Consumer Health Digest #06-46
Your Weekly Update of News and Reviews
November 14, 2006
Consumer Health Digest is a free weekly e-mail newsletter edited by Stephen Barrett, M.D., and cosponsored by NCAHF and Quackwatch. It summarizes scientific reports; legislative developments; enforcement actions; news reports; Web site evaluations; recommended and nonrecommended books; and other information relevant to consumer protection and consumer decision-making.
Questionable clinic will close. The Washington Court of Appeals has issued a mixed ruling in the case of Monte Kline and his clinics. In 2005, a King County Superior Court Judge ordered Kline, who prescribed dietary supplements and other products based on the results of electrodermal testing (EDT), to pay nearly $2 million in penalties and attorneys fees for violating the State of Washington's Consumer Protection Act (CPA). The judge also ruled that Kline and Pacific Health Center (PHC), of Bellevue, Washington, were practicing medicine, naturopathy, and acupuncture without a license and ordered them to stop doing so. The Appeals Court concluded:
We agree with the trial court's ruling that, although the defendants use alternative practice methods and terminology, their actual practices fall under the statutory definitions of medicine, naturopathy, and acupuncture. But practicing any of these disciplines without a license is not a per se CPA violation. The State failed to prove defendants did not have the level of competence they represented to the public or that any member of the public was even potentially injured by their actions. As such, the State did not prove a violation of the Act. Because the State did not prove defendants violated the CPA, the trial court also erred in imposing penalties under that statute.
The case began in 2003 when the Washington Attorney General accused Kline and the clinic of misrepresenting the significance of his credentials and the diagnostic capabilities of EDT. EDT is a bogus procedure claimed to detect "imbalances" in the flow of "electromagnetic energy" through the body. The devices are fancy galvanometers that reflect how hard the operator presses a probe against the patient's skin. No such device can be legally marketed in the United States for diagnostic or treatment purposes. Kline has a "PhD in Nutrition & Wholistic Health Sciences" from Columbia Pacific University, a nonaccredited correspondence school that was ordered to cease operations in California in 2001. Following the Appeals Court ruling, Kline announced that he would close his Bellevue clinic because the "unlicensed practice" ruling barred him from doing EDT.
Leading quackery historian dies. James Harvey Young, Ph.D., Candler Professor Emeritus at Emory University, died on July 29, 2006 at 90 years of age from complications following a stroke. During his career, he produced nine books and about 150 articles and book chapters. His first and most famous book was The Toadstool Millionaires: A Social History of Patent Medicines in America Before Federal Regulation (1961). His 1967 sequel, The Medical Messiahs: A Social History of Health Quackery in Twentieth Century America, illuminated the political struggle for government regulation of health products and inspired Dr. Stephen Barrett to follow in his footsteps. Both books were republished by Consumers Union and are archived on Quackwatch. In a chapter in The Health Robbers, Young concluded, "Quacks never sleep. But education and regulation can reduce the toll they take in wasted resources and human suffering."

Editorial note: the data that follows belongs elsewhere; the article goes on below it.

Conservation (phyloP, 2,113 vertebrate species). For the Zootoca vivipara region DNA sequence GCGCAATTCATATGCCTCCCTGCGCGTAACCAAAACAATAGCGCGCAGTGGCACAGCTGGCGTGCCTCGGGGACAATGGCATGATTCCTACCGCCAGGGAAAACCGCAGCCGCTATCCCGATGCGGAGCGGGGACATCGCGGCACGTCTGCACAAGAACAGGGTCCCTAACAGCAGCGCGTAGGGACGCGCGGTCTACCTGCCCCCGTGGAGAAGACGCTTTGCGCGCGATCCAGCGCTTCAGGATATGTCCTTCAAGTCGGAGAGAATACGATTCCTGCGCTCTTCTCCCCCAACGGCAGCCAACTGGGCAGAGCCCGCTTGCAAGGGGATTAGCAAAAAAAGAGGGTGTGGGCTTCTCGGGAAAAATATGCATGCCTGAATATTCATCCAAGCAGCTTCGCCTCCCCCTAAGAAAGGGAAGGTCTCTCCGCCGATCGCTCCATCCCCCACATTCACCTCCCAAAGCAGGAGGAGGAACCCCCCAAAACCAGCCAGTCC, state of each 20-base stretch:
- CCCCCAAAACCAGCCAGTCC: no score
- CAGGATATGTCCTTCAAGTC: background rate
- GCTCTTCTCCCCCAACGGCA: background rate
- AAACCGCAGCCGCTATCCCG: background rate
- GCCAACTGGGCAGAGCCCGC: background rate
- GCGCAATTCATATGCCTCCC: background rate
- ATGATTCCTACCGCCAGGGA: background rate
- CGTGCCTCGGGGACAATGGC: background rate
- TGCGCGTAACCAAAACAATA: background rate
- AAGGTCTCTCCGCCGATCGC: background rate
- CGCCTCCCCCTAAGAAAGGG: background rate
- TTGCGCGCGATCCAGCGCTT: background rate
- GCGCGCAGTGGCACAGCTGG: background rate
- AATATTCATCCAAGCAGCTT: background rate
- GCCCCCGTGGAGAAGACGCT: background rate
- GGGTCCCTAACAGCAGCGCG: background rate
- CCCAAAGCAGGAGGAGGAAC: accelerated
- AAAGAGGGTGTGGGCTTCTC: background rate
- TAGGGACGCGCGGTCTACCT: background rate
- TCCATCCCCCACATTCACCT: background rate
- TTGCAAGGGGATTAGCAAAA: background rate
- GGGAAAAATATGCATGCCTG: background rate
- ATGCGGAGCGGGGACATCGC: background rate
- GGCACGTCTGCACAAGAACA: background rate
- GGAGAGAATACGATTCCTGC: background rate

Canada issues senseless homeopathic regulations. Health Canada's Natural Health Directorate, whose role is to "ensure that Canadians have ready access to natural health products that are safe, effective, and of high quality," has issued rules for homeopathic products. [Evidence for homeopathic medicines, version 2.0. National Health Directorate, November 2006]
- Those with a nonspecific recommended use or purpose must be labeled "Homeopathic medicine," "Homeopathic Preparation," Homeopathic drug," or "Homeopathic remedy."
- Those with a specific recommended use or purpose must (a) be suitable for self-care, (b) not require the supervision of a health care practitioner, and (c) be supported by "evidence" such as previous marketing experience, expert opinion reports, textbooks, homeopathic provings, homeopathic materia medica, and homeopathic repertories. The evidence must "demonstrate a clear rationale for each ingredient."
These regulations are senseless because no homeopathic product has been proven effective for treating any health problem. [Barrett S. Homeopathy: The ultimate fake. Quackwatch, Dec 28, 2003] The alleged substantiation relies primarily on "provings," most of which were done during the 1800s and early 1900s. These involved taking various substances and recording every twitch, sneeze, ache or itch that occurred afterward—often for several days. Homeopathy's followers take for granted that every sensation reported was caused by whatever substance was administered, and that extremely dilute doses of that substance will help people with those specific symptoms. Materia medica are compilations of provings that are used to match a patient's symptoms with a "corresponding" drug.
This page was revised on November 16, 2006.